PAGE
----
Free Cash Flow in the Life Insurance Industry
Wells, Brenda P., Cox, Larry A., Gaver, Kenneth M., Journal of Risk and Insurance
Jensen (1986) defines free cash flow as cash in excess of that required to fund all positive net present value projects. Free cash flow tempts managers to expand the scope of operations and the size of the firm, thus increasing managers' control and personal remuneration, by investing free resources in projects that have zero or negative net present values. These unprofitable investments are an aspect of the basic conflict of interest between owners and managers. Jensen argues that some industries are particularly susceptible to the generation of free cash flow, and we posit that life insurers constitute a low-growth industry that is likely to generate such excessive cash flow.
We argue that, in the life insurance industry, wasteful uses of free cash flow occur to the detriment of the firm's owners and policyholders. Managerial abuses of free cash flow are inconsistent with the goal of owner wealth maximization. Expenditures wasted by management instead could have been distributed to the owners of stock insurers as cash dividends or to the policyholders of mutual or stock firms in the form of lower premiums, higher policy dividends, or higher investment returns.(1) While regulators primarily focus on insurer solvency, they also are concerned with maintaining premium rates that are not excessive. To the extent that regulators monitor life and health insurance rates, dividends, and surrender values, free cash flow should be of concern to them.
Mayers and Smith (1981) predict more severe owner-manager conflicts in mutual insurers than in stock insurers, and we test their prediction using data from the life insurance industry. Specifically, we test for differences in free cash flow between stock and mutual insurers in the U.S. life insurance industry.(2) Focusing on the life insurance industry allows us to isolate firms having similar investment opportunity sets and differing organizational forms, reduce measurement error in our proxy for free cash flow because of the limited variation in accounting techniques used across the industry, and control for the confounding effects between the investment opportunity set and free cash flow that arise in cross-industry studies.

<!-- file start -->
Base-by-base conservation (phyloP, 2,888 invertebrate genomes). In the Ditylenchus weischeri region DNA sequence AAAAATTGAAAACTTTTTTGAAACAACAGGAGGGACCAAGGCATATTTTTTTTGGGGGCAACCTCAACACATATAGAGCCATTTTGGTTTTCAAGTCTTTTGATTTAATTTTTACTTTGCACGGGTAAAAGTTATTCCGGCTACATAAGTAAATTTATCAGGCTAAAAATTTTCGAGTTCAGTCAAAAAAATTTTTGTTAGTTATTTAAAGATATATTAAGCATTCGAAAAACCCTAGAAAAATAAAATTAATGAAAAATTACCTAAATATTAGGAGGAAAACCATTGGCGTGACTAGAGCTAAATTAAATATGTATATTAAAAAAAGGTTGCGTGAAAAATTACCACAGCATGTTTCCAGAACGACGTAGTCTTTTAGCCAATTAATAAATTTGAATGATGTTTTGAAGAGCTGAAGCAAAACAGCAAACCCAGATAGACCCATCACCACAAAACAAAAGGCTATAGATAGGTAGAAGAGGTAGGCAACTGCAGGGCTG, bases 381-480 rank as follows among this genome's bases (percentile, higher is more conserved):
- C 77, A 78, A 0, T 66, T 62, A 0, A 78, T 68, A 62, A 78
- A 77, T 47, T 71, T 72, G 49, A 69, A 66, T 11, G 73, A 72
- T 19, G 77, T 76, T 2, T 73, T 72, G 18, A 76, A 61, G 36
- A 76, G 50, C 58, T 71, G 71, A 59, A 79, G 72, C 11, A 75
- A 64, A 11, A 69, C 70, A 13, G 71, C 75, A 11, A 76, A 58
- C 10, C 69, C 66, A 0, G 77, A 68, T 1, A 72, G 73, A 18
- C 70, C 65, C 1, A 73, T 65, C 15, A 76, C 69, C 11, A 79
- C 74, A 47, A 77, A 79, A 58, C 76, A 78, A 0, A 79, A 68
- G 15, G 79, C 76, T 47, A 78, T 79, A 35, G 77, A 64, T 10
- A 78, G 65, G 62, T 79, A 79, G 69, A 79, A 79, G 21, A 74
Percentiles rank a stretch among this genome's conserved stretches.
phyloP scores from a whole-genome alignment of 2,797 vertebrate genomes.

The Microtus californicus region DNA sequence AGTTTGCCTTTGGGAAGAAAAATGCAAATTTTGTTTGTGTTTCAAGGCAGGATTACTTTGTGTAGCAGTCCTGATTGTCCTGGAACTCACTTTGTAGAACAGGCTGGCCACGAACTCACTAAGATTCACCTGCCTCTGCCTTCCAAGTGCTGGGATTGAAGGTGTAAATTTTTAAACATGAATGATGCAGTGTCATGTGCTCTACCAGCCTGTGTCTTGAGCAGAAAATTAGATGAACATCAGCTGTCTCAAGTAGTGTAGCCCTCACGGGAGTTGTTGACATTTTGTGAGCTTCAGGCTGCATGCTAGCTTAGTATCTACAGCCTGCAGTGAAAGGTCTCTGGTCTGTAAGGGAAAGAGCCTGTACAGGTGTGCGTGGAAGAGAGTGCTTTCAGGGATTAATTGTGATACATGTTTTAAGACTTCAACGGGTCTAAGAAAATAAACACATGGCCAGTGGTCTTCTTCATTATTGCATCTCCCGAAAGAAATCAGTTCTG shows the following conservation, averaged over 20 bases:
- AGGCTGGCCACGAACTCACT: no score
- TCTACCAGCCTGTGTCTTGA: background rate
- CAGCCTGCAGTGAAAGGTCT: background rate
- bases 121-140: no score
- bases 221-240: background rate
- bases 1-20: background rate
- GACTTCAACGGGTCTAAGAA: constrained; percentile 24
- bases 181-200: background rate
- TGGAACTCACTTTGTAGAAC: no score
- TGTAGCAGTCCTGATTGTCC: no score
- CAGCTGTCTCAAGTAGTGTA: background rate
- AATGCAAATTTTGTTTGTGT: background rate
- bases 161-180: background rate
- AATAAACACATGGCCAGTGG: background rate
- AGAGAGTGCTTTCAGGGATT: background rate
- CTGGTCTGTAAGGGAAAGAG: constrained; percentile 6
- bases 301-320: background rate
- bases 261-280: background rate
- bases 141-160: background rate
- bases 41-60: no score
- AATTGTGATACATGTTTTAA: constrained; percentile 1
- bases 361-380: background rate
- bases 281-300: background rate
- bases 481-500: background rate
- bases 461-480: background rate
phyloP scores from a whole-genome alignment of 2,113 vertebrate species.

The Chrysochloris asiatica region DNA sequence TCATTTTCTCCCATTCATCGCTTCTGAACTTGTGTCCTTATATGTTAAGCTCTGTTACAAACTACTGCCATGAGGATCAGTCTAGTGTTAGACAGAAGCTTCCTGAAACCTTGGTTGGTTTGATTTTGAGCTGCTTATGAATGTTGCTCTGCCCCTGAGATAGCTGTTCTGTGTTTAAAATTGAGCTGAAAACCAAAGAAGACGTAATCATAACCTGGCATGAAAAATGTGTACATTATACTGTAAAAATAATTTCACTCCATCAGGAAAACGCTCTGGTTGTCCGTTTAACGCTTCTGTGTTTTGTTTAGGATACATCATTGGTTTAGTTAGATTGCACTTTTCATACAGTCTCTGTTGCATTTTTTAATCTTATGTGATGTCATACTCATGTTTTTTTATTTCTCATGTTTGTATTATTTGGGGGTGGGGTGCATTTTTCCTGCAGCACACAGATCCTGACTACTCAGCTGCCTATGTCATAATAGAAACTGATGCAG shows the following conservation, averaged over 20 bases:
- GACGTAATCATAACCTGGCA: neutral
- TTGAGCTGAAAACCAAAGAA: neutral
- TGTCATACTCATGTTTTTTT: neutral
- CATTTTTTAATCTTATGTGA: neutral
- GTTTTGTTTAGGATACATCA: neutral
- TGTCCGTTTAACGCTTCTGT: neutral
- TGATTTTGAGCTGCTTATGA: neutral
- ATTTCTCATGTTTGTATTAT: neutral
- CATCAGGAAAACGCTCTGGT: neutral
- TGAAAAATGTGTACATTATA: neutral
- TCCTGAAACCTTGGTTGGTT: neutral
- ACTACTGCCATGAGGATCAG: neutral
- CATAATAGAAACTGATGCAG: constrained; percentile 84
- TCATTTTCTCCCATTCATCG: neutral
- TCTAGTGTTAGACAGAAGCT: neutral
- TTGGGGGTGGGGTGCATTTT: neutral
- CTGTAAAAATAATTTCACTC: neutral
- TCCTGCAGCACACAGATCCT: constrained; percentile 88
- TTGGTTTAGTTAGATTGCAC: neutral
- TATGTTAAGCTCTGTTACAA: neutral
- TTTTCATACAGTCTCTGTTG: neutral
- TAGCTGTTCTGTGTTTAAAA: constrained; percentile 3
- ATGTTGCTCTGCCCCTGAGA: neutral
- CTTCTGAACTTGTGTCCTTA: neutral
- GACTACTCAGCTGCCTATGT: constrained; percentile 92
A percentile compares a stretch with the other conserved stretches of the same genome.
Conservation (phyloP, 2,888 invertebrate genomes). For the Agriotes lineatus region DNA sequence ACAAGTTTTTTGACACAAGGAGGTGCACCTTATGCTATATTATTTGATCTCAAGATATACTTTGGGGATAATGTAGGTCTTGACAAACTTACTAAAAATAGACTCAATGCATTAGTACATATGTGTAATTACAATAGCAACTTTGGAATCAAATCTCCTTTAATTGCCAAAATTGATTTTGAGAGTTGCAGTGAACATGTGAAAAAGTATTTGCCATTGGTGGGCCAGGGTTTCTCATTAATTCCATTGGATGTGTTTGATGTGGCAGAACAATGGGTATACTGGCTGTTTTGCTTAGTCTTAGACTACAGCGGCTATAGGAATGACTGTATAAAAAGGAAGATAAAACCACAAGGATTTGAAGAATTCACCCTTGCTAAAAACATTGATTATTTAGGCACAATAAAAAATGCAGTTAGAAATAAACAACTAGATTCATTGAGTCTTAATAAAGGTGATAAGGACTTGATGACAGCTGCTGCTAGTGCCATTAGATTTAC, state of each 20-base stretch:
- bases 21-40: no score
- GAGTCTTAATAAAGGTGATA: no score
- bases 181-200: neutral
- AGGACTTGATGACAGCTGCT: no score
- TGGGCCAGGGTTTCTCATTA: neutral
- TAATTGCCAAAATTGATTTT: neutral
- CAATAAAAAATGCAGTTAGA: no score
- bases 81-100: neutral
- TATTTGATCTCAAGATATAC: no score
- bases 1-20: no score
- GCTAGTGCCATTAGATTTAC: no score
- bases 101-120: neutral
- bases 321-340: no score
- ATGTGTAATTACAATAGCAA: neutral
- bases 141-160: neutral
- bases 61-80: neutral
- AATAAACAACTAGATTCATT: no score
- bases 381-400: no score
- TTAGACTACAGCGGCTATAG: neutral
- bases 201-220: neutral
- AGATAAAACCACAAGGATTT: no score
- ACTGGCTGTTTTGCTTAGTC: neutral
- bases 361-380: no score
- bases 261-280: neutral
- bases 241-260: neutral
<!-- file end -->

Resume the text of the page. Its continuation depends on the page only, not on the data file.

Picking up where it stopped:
The majority of existing evidence on the free cash flow hypothesis focuses on intertemporal changes in financial structure. Jensen posits that leveraged buyout activities are one way of controlling free cash flow because the debt incurred in such transactions forces managers to disgorge excess cash. Evidence supporting the free cash flow motivation for financial restructuring has been provided by many authors, including Loh (1992), Gupta and Rosenthal (1991), Lehn and Poulsen (1989), Gibbs (1993), Griffin (1988), and Moore, Christensen, and Roenfeldt (1989).
Byrd (1988) examines the cross-sectional relation between free cash flow and ownership structure and finds some evidence that organizational forms specific to the oil industry (corporations, master limited partnerships, and royalty trusts) have different agency costs of free cash flow. Specifically, the agency costs of free cash flow are lower in royalty trusts and master limited partnerships than in corporations.
Although previous empirical work is generally consistent with the free cash flow hypothesis, the financial industry has been ignored in most studies beo cause of its unique regulatory environment. The insurance industry, in particular, has distinctly different organizational forms not found in other industries, thus providing a natural laboratory for examining cross-sectional differences in organizational form (Mayers and Smith, 1990).(3)
In this study, we test for differences in free cash flow between stock and mutual insurers in the U.S. life insurance industry. Our purpose is to examine whether organizational form affects managerial behavior with respect to the holding of free cash flow. Our results also offer insight into whether contractual limitations of managerial discretion fully compensate for the losses of debt market bonding and the market for corporate control. …